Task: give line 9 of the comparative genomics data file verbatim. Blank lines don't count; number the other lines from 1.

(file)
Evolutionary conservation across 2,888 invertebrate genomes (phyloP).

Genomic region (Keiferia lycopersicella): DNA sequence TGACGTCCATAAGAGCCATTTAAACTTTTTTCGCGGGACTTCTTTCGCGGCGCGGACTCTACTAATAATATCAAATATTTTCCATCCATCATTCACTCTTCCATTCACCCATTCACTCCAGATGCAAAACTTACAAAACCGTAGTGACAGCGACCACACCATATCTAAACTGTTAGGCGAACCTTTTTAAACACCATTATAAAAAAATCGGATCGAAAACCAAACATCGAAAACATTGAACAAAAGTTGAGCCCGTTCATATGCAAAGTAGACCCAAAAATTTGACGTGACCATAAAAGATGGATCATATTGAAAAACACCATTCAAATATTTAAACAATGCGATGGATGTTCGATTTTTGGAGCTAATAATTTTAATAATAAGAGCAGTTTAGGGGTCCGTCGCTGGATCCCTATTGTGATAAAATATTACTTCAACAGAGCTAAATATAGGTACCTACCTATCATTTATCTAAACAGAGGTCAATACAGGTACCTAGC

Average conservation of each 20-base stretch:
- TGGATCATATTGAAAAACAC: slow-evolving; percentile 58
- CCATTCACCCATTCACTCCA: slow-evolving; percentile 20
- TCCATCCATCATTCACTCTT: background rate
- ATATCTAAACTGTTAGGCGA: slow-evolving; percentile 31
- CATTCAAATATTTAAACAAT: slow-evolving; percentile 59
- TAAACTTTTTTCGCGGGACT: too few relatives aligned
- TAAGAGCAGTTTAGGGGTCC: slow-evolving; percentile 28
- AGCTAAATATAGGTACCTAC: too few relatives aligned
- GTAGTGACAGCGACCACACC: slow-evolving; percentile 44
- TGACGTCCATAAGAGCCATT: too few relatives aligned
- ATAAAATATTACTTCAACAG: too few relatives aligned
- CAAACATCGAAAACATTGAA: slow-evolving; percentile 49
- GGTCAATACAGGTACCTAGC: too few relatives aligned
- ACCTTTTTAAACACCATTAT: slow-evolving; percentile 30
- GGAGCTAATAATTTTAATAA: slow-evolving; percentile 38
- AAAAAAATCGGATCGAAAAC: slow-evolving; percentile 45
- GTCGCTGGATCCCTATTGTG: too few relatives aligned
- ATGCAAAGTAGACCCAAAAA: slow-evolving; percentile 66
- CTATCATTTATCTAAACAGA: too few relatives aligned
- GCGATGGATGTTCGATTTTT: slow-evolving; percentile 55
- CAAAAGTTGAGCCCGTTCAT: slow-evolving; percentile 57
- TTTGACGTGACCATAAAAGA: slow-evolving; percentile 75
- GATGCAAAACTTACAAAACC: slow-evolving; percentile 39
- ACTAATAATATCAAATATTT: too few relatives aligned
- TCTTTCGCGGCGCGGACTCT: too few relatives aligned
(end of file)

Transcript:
- TAAACTTTTTTCGCGGGACT: too few relatives aligned